It’s also of crucial importance that you include plenty of protein in your post-workout meal. According to a 1995 study conducted by McMaster University, protein synthesis double in the immediate aftermath of a workout. As such, your body will literally “crave” protein when you finish an intense strength training workout, which creates tiny rips and tears in your muscle tissue. Your body requires protein in order to rebuild this muscle tissue stronger, denser and larger than it was before. In the absence of protein, your body will lack the building blocks necessary to complete this process.

Daily Protein Requirements

As an advanced bodybuilder, you should strive to consume between 0.8 and 1.2 grams of protein for each pound of body weight daily. Whether your requirements fall on the upper or lower end of this range will depend on your activity level, metabolism and current level of lean muscle mass. If you’ve truly reached the advanced stages of bodybuilding, you can expect your protein requirements to fall closer to 1.2 grams per pound of body weight. For example, a 200-pound advanced bodybuilder would need to consume close to 240 grams of protein per day, particularly on strength training days.

The Importance of Intensity and Effort in Advanced Bodybuilding

All advanced strength trainers should have a firm understanding of why maximum effort and intensity are so crucial to making continuous bodybuilding progress. If you’re not yet aware of this, chances are good that you’re not yet ready to graduate to the advanced bodybuilding program.

There are three primary factors that dictate the intensity of a strength training workout, as well as the level of effort that you’ll need to put in in order to complete it:

    Body Building Workout Intensity

  1. The total number of sets that you perform for each primary muscle group

  2. The number of repetitions that you perform for each set

  3. The amount of weight that you use when performing each set

Other factors that influence the intensity of a strength training workout include:

Finally, the overall intensity of your workout will depend on the actual level of effort you put forth. If you perform the exercises lethargically or with the improper form, you won’t realize the full extent of the benefits the routine is designed to provide. In other words, your muscles won’t experience the desired gains in mass, density, strength and definition.

Exercising to Failure

One of the most often debated issues among advanced bodybuilders is whether it’s necessary to exercise to failure in order to realize the largest possible gains in muscular mass, strength and density. Exercising to failure is defined as performing an exercise to the point at which it becomes physically impossible to perform another unassisted repetition of that exercise.

In a recent study by McMaster University (the same university that discovered post-workout protein synthesis doubling in 1995), researchers found that two methods of strength training – low rep/high weight and high rep/low weight – resulted in nearly identical gains in muscle mass, strength and density, given that all of the exercisers included in the study trained to failure. The researchers therefore asserted that the key to continual muscle growth is exercising to failure, regardless of how you arrive at this point.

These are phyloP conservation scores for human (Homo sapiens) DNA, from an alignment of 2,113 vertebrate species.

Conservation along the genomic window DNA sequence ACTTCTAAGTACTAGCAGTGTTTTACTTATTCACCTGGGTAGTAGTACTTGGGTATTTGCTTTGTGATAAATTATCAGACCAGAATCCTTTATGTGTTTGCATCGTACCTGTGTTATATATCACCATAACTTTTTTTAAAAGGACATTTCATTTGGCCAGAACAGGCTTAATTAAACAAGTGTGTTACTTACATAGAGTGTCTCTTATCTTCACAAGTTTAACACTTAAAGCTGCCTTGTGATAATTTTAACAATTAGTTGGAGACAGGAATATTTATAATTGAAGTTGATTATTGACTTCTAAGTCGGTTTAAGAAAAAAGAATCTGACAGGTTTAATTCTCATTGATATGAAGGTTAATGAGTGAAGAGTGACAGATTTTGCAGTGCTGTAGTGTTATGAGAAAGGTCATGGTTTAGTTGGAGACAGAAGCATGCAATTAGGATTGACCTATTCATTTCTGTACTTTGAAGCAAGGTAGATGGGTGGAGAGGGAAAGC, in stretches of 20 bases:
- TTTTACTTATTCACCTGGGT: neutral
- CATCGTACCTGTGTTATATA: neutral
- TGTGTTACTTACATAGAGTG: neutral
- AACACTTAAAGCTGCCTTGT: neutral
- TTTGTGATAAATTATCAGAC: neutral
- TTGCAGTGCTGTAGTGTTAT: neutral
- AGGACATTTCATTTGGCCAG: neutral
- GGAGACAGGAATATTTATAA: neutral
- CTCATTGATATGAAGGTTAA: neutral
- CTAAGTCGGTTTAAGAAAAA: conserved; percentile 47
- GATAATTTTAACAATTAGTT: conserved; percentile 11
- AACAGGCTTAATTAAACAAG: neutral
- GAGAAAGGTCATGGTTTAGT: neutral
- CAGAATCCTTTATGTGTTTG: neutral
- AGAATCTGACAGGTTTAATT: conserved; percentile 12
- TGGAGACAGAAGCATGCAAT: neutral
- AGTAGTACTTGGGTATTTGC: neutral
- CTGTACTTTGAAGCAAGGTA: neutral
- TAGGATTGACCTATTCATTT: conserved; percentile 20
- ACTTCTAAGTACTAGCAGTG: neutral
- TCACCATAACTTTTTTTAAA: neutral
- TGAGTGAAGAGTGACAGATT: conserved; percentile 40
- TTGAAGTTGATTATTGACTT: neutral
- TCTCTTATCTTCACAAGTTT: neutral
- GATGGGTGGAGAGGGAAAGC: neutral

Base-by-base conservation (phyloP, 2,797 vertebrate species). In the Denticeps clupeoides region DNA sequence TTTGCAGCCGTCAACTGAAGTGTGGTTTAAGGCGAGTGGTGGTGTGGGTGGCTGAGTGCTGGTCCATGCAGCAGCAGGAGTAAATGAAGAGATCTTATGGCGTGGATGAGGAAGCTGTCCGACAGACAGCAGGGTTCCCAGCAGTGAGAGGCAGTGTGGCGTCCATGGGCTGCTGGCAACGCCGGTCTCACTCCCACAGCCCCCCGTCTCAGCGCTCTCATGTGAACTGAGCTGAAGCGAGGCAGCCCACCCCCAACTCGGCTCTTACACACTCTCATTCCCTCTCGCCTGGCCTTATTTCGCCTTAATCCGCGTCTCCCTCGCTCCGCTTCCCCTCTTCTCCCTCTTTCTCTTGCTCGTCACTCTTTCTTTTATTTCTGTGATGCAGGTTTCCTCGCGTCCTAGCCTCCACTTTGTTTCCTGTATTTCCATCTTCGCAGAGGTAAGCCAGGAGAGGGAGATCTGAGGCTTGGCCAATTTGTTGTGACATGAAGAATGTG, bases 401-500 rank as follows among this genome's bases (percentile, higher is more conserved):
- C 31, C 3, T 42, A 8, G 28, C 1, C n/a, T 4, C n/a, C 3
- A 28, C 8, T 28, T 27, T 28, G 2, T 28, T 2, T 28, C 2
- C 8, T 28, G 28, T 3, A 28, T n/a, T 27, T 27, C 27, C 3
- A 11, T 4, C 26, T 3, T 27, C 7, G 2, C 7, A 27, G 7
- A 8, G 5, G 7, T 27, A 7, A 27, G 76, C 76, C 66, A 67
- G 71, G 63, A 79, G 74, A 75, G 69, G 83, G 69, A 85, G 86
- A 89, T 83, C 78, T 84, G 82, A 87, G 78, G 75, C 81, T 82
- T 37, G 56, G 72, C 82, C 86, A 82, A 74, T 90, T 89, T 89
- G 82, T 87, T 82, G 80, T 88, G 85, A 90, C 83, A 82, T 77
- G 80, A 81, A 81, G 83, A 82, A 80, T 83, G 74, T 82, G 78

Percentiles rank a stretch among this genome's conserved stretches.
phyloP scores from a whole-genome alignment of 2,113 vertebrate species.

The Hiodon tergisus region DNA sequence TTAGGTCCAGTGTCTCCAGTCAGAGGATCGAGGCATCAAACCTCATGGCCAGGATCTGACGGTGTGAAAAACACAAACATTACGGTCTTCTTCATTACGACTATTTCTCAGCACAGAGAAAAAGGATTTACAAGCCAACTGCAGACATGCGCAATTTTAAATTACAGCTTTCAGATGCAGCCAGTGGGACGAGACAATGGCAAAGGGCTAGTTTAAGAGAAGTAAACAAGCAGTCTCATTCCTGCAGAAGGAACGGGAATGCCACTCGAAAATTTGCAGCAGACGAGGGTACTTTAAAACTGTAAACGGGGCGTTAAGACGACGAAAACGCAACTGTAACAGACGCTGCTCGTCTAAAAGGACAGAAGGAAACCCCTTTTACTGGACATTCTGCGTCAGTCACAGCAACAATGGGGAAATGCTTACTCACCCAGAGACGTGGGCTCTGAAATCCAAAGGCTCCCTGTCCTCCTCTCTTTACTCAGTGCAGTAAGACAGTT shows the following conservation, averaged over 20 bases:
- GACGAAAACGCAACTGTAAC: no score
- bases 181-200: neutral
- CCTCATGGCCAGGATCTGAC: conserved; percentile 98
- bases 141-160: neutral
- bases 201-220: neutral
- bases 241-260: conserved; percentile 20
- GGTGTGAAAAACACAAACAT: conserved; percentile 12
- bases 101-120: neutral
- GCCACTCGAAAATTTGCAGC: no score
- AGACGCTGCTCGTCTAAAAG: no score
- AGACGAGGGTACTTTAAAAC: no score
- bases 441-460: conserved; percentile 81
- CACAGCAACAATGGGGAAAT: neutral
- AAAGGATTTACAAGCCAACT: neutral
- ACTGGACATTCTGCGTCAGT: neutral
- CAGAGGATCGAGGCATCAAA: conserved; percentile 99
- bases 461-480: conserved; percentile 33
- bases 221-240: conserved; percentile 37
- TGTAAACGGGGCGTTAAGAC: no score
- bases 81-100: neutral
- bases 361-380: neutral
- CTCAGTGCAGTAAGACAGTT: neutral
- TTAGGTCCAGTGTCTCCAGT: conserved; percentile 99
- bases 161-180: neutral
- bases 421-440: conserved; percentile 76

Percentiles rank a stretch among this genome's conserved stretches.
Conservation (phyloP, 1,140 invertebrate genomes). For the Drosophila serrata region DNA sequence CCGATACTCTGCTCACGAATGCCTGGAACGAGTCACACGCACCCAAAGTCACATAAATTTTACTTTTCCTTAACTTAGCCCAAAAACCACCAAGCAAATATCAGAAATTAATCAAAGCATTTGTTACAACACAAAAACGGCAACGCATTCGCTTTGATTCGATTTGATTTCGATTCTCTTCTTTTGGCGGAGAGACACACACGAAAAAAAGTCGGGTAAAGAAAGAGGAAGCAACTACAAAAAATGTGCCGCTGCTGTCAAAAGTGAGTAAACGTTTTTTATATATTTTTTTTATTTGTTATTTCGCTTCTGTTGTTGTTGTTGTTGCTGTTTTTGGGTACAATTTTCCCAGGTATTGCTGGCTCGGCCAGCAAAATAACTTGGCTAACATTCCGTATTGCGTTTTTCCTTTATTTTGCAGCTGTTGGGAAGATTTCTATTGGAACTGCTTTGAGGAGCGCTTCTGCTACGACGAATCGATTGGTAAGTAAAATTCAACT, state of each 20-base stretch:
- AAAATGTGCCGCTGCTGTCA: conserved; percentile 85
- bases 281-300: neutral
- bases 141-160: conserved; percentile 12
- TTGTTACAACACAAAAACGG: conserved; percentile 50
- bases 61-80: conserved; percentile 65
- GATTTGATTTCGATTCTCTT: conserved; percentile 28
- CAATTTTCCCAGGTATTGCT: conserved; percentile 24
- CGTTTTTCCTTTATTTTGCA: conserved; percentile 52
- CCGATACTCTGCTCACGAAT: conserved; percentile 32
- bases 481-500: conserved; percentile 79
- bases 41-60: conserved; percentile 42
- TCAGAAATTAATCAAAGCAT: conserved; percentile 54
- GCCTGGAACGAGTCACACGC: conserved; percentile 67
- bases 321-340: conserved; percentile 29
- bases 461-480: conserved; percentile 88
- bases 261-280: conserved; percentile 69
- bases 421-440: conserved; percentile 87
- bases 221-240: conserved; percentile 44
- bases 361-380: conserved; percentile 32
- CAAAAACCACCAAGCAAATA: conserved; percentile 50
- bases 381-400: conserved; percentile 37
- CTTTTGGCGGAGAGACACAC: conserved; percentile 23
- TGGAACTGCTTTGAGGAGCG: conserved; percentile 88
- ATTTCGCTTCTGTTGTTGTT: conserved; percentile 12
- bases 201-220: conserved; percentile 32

Still, other bodybuilders remain convinced that exercising to failure is unnecessary. They cite examples of individuals in manual labor professions who achieve extensive amounts of muscular mass and strength despite never intentionally exercising to failure. It’s easy to imagine the example of a strong, muscular carpenter who never swings his hammer until he’s physically incapable of driving another nail.

In reality, the most likely scenario is that exercising to failure is a wise idea some of the time, but unnecessary to apply to 100% of the exercises you perform. For example, exercising a certain muscle group to failure would be a great idea if your immediate goal is to break through a strength plateau for that particular muscle group, such as if it’s lagging behind your other muscle groups in size, strength or density. On the other hand, working the same muscle group to failure over and over with each strength training session could result in overtraining, severe fatigue or even an injury in the joints, ligaments or muscles themselves.

The Role of a Spotter in Advanced Bodybuilding

As an advanced bodybuilder, it’s very likely that you’ve already utilized the assistance of a spotter at multiple points in your strength training career. A spotter is an individual who will assist you in performing exercises beyond the point of failure and prevent you from injuring yourself during all exercises. In fact, the latter goal is the spotter’s primary responsibility because incurring an injury could spell a premature interruption or even end to your bodybuilding career.

In order to protect you from injury, your spotter will stand, sit, lean or otherwise position himself adjacent to you as you’re performing a strength training exercise. In the event that you reach failure prematurely, or in case of an accident such as a dumbbell falling out of its expected range of motion, your spotter will be there to grab the weight and help you complete the exercise as intended.

The other primary job of a spotter is to help you in performing exercises beyond failure. In order to perform his or her job correctly, your spotter must provide only as much assistance as is needed – no more, and no less. If the spotter provides too much assistance, it will defeat the purpose of the extra reps. If the spotter provides too little assistance, you could drop the weight and injure yourself.

Performing Forced Reps with a Spotter’s Assistance

Perhaps the most common post-failure strength training technique that requires the assistance of a spotter is the forced repetition, or forced rep. In order to preform a forced rep, you’ll need to perform an exercise to the point of failure. At this point, your spotter will assist you in performing at least one additional repetition by helping you lift the weight. If the spotter is providing the correct level of assistance, you should be able to perform approximately 2 to 4 forced reps beyond the point of failure. This number may vary depending on the type of exercise and the amount of weight you’re lifting.